In his 1923 book, Christianity and Liberalism, J. Gresham Machen describes four common objections liberal Christians trotted out to demonstrate their disgust for the doctrine of salvation through the cross of Christ.
Liberals bristled at the idea that Christians responded to an obscure event in Palestine long ago. Christians could attend to what Christ did for them today–in the here and now.
Liberals criticized salvation bound to the name of Jesus only, because there are many men in the world who have never in any effective way heard of the name of Jesus. We really need an all-inclusive religion that will save all men everywhere.
Liberals balked at the idea that another man could die for your guilt. Impossible, they say, since all guilt is personal.
Finally, liberals objected to atonement by crucifixion because it degraded the character of God by making Him out to be bitter, irascible and uptight. He’d never lurk idly while he waited for a ransom.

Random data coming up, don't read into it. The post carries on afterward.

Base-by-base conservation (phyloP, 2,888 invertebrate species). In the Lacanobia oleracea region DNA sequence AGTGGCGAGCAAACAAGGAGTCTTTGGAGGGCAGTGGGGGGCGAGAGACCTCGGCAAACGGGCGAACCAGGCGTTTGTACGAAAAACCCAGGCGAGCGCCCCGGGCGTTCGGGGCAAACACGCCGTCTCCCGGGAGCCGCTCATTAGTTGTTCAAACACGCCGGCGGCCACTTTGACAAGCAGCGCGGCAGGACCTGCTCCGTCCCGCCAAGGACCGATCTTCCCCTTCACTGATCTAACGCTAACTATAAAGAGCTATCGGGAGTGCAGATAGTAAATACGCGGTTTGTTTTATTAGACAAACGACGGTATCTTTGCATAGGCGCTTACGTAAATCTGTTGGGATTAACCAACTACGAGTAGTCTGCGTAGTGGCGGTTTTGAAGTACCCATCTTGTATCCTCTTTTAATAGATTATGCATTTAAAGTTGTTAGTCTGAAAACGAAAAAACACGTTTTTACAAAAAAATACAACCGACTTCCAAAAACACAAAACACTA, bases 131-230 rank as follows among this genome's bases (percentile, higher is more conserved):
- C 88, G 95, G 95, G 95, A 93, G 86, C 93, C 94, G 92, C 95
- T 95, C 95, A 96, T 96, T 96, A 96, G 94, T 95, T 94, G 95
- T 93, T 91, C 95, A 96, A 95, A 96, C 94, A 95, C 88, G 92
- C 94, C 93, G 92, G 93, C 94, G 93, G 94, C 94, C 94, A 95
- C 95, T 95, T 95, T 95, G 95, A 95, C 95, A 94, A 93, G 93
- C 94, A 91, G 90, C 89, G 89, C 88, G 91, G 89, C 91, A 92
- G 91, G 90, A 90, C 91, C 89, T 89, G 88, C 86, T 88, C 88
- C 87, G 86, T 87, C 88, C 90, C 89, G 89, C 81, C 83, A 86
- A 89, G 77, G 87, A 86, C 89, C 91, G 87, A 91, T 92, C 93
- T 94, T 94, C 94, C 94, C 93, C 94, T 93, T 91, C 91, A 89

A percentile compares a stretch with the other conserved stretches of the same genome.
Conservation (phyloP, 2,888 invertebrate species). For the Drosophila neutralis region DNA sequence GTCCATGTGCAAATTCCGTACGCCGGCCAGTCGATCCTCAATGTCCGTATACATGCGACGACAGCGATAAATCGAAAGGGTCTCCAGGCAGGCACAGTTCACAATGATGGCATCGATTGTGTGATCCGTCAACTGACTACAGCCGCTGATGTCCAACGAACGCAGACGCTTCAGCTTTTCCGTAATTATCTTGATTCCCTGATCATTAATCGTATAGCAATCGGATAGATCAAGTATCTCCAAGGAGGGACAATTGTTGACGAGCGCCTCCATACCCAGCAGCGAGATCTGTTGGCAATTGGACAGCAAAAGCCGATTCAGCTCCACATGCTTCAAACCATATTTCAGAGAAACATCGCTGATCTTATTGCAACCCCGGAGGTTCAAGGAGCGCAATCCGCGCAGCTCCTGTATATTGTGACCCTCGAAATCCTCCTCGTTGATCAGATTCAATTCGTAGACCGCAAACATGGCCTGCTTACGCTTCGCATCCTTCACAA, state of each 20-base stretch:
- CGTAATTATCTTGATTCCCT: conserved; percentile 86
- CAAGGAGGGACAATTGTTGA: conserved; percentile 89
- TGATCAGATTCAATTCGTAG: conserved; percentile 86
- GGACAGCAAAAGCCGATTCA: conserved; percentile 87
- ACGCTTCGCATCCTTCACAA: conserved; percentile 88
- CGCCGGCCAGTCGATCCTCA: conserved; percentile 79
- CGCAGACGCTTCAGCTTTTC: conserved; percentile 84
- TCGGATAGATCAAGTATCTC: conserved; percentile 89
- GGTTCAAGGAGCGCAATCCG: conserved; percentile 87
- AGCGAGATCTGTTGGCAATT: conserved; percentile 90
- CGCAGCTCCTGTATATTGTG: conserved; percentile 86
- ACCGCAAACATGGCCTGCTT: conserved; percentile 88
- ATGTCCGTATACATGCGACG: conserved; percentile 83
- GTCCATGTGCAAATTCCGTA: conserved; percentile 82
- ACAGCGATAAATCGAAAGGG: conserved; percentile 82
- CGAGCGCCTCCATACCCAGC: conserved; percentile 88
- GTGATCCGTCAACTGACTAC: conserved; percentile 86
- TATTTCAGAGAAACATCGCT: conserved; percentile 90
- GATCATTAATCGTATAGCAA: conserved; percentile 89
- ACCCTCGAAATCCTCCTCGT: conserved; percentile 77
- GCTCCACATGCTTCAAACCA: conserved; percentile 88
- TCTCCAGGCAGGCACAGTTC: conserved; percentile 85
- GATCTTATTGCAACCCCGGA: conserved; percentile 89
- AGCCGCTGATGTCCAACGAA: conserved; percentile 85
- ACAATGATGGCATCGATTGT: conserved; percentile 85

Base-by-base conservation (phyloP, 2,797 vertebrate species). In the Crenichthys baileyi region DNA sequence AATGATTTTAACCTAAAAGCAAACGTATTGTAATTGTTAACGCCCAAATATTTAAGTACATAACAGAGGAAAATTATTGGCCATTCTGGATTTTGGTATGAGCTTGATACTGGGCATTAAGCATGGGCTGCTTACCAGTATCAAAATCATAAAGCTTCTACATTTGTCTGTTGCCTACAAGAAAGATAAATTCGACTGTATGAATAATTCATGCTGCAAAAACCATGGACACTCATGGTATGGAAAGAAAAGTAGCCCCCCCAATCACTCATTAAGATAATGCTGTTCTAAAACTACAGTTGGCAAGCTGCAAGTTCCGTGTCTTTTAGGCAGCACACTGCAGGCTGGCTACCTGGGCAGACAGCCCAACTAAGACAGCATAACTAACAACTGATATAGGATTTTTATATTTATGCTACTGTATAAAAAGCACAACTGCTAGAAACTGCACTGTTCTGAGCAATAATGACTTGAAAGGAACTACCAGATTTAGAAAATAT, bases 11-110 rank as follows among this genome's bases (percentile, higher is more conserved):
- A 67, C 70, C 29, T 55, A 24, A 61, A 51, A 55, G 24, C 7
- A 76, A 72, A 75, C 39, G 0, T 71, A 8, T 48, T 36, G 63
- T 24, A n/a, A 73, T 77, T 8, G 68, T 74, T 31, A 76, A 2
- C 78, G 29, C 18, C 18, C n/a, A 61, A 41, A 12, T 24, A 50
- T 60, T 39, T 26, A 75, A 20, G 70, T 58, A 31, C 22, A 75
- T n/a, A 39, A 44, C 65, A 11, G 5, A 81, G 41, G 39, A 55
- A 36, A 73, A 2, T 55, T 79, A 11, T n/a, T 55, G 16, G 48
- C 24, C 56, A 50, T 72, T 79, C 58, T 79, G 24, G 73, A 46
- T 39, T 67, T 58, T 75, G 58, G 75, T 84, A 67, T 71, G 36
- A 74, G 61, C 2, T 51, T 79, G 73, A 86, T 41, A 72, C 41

Remember: These were objections common around the turn of 20th Century. That’s 100 years ago. Recognize any of these objections in our own time? I bet you do.
In case you’re curious, here’s the answer to those 4 objections:
1. The Gospel is the good news of an event that occurred in history. It’s what God did for us. Without this historical context, Christianity amounts to nothing more than mysticism.
2. The Christian way of salvation is narrow only so long as the church allows it to remain narrow. It’s our fault–not the way of salvation–if we don’t reach all men.
3. Jesus was no mere man. But the son of God. The doctrine of atonement is rooted in the doctrine of Christ’s deity.
4. The rejection of the wrath of God is rooted in a low view of sin and is at odds with the New Testament teaching of Jesus.